Sepsis is the number one killer in U.S. hospitals, claiming nearly 250,000 lives each year. It occurs when an immune response creates a domino effect of inflammation that if gone undiagnosed can lead to septic shock that shuts down vital organs. Traditionally, it is diagnosed with the help of vital signs, blood tests, and imaging and lab tests, which can take a long time. However, a recent MIT News article reported on a new diagnostic method that could save lives by dramatically accelerating the process.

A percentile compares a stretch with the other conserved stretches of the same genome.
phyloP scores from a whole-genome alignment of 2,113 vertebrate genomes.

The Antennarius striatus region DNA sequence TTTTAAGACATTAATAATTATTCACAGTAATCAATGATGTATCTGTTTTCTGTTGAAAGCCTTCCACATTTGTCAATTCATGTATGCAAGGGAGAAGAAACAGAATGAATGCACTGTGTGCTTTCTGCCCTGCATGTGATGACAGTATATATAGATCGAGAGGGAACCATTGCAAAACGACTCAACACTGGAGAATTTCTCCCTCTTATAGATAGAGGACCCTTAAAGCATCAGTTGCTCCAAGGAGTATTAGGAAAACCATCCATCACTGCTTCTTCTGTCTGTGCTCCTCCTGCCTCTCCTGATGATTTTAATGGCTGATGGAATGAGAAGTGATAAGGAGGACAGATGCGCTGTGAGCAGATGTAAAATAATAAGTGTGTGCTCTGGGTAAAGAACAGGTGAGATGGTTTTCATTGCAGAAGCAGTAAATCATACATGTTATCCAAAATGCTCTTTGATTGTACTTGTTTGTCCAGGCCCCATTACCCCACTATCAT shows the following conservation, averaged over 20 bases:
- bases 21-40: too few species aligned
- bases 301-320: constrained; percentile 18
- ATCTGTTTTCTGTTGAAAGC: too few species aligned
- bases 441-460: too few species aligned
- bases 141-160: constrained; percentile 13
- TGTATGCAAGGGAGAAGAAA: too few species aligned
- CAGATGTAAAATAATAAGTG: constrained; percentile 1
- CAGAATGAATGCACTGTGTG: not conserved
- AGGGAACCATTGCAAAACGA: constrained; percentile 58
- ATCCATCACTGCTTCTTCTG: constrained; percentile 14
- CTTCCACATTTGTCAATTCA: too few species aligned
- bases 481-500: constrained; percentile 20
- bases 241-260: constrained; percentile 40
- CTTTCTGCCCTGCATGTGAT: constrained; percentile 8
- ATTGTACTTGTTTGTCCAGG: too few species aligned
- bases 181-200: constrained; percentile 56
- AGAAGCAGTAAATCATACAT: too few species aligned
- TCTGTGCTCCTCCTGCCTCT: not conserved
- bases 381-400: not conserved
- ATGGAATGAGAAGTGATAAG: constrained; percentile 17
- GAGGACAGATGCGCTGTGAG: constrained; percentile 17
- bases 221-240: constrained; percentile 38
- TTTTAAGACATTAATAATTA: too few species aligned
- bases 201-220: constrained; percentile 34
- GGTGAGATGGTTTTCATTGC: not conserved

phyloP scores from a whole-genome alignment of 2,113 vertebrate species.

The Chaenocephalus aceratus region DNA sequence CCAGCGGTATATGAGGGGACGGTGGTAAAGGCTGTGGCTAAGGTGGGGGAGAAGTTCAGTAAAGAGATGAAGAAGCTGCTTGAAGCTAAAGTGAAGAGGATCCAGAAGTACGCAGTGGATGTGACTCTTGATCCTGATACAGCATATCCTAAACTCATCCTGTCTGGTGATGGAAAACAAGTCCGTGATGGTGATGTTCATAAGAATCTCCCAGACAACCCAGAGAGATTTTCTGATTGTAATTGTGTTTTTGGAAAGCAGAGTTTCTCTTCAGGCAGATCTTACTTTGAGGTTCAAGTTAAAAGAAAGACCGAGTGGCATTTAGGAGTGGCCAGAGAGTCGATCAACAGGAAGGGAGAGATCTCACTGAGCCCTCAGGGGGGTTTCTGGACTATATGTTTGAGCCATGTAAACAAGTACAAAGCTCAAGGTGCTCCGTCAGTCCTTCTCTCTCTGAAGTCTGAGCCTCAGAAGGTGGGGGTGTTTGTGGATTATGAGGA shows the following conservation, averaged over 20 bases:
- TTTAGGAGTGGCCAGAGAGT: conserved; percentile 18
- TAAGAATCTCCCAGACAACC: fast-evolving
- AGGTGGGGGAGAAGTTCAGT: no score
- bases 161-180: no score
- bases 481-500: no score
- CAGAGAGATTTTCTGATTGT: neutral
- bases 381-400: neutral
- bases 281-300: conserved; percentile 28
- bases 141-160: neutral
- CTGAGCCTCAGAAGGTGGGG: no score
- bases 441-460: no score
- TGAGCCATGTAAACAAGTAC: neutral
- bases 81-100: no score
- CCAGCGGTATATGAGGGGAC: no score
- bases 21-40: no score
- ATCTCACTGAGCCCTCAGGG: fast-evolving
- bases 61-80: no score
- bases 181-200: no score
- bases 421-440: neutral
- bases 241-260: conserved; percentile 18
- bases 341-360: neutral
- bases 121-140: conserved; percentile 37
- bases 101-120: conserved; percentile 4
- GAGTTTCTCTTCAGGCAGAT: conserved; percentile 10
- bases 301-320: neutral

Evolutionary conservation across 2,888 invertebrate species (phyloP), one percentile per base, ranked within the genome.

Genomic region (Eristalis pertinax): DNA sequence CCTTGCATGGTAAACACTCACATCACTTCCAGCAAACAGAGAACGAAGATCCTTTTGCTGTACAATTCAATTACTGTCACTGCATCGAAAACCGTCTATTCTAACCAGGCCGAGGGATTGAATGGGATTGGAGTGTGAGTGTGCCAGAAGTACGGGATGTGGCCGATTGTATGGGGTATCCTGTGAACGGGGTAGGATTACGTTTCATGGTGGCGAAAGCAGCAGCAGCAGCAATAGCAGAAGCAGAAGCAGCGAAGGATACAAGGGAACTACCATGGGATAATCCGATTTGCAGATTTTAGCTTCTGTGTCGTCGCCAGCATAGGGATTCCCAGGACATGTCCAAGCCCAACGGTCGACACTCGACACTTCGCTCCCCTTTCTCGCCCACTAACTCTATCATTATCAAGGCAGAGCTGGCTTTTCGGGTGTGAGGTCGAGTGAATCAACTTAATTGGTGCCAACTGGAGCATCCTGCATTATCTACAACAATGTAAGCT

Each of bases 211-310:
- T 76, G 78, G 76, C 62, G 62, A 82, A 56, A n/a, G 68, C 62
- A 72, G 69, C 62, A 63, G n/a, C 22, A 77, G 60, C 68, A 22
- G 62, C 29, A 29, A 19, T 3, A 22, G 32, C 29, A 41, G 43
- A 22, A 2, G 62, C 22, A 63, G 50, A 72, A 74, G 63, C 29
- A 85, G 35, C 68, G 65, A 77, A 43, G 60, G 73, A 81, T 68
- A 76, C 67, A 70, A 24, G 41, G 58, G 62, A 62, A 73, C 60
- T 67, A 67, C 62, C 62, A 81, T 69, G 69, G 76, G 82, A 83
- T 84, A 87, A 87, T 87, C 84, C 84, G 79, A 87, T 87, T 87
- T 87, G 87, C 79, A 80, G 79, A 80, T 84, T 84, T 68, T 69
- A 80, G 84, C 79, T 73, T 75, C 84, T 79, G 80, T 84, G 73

A team at MIT created a fluidics-based system that automatically detects levels of interleukin-6 (IL-6), a protein biomarker found in that blood and early indicator of sepsis. The device uses just 5 microliters of blood, which is roughly a quarter of the volume drawn from a finger prick. Doctors just load a blood sample into the device, press a button, and 25 minutes later they know the IL-6 concentration.